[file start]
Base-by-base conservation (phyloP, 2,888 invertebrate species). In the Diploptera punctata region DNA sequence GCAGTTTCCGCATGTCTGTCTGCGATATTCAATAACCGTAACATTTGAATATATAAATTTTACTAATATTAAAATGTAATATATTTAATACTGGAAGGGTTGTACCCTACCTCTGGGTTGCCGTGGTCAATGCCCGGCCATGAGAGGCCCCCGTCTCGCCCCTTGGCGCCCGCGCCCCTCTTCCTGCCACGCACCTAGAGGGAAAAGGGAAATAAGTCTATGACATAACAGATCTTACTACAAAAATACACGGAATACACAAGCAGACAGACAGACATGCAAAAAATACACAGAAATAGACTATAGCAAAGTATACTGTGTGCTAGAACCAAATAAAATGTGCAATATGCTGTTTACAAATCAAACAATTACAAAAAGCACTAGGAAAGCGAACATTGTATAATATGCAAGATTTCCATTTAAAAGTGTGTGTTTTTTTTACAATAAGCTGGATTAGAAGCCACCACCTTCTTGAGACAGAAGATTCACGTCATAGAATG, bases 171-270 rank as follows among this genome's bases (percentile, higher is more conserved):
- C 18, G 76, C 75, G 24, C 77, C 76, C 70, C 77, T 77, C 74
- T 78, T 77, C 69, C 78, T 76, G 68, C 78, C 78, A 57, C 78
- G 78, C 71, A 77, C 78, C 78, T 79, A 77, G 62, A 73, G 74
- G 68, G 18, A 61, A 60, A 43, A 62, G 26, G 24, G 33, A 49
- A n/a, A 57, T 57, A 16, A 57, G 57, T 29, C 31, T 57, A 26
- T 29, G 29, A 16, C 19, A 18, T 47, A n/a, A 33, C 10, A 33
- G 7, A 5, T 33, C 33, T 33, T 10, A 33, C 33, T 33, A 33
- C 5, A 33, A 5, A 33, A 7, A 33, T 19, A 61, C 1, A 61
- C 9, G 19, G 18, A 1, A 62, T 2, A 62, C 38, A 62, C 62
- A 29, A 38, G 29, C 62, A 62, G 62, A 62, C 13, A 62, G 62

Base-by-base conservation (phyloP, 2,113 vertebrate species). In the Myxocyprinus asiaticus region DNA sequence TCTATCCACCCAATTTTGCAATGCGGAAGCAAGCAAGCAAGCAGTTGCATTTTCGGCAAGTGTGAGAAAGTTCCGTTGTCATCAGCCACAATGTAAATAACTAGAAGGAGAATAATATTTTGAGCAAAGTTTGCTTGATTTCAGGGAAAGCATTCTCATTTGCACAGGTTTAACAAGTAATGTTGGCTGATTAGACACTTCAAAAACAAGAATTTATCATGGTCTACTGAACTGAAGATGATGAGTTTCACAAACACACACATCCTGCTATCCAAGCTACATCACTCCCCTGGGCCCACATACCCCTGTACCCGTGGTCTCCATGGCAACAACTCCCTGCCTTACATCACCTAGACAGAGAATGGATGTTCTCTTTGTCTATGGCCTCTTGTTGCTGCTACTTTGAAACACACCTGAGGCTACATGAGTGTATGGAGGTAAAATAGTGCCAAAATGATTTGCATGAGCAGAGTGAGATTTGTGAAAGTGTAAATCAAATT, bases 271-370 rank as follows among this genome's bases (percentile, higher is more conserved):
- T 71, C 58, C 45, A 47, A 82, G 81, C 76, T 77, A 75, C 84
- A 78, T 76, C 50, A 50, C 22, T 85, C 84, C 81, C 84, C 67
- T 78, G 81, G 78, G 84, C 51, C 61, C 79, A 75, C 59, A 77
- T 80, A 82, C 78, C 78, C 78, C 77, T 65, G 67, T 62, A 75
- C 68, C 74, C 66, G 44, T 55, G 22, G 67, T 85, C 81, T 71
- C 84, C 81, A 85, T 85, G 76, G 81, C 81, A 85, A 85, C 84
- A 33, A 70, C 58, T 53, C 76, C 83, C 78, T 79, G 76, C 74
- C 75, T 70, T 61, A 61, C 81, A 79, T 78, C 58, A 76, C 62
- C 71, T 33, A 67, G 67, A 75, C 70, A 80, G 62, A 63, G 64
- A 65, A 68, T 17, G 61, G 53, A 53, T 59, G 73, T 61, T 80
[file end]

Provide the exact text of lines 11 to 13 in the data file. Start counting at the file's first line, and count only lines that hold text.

- A 29, A 38, G 29, C 62, A 62, G 62, A 62, C 13, A 62, G 62

Base-by-base conservation (phyloP, 2,113 vertebrate species). In the Myxocyprinus asiaticus region DNA sequence TCTATCCACCCAATTTTGCAATGCGGAAGCAAGCAAGCAAGCAGTTGCATTTTCGGCAAGTGTGAGAAAGTTCCGTTGTCATCAGCCACAATGTAAATAACTAGAAGGAGAATAATATTTTGAGCAAAGTTTGCTTGATTTCAGGGAAAGCATTCTCATTTGCACAGGTTTAACAAGTAATGTTGGCTGATTAGACACTTCAAAAACAAGAATTTATCATGGTCTACTGAACTGAAGATGATGAGTTTCACAAACACACACATCCTGCTATCCAAGCTACATCACTCCCCTGGGCCCACATACCCCTGTACCCGTGGTCTCCATGGCAACAACTCCCTGCCTTACATCACCTAGACAGAGAATGGATGTTCTCTTTGTCTATGGCCTCTTGTTGCTGCTACTTTGAAACACACCTGAGGCTACATGAGTGTATGGAGGTAAAATAGTGCCAAAATGATTTGCATGAGCAGAGTGAGATTTGTGAAAGTGTAAATCAAATT, bases 271-370 rank as follows among this genome's bases (percentile, higher is more conserved):
- T 71, C 58, C 45, A 47, A 82, G 81, C 76, T 77, A 75, C 84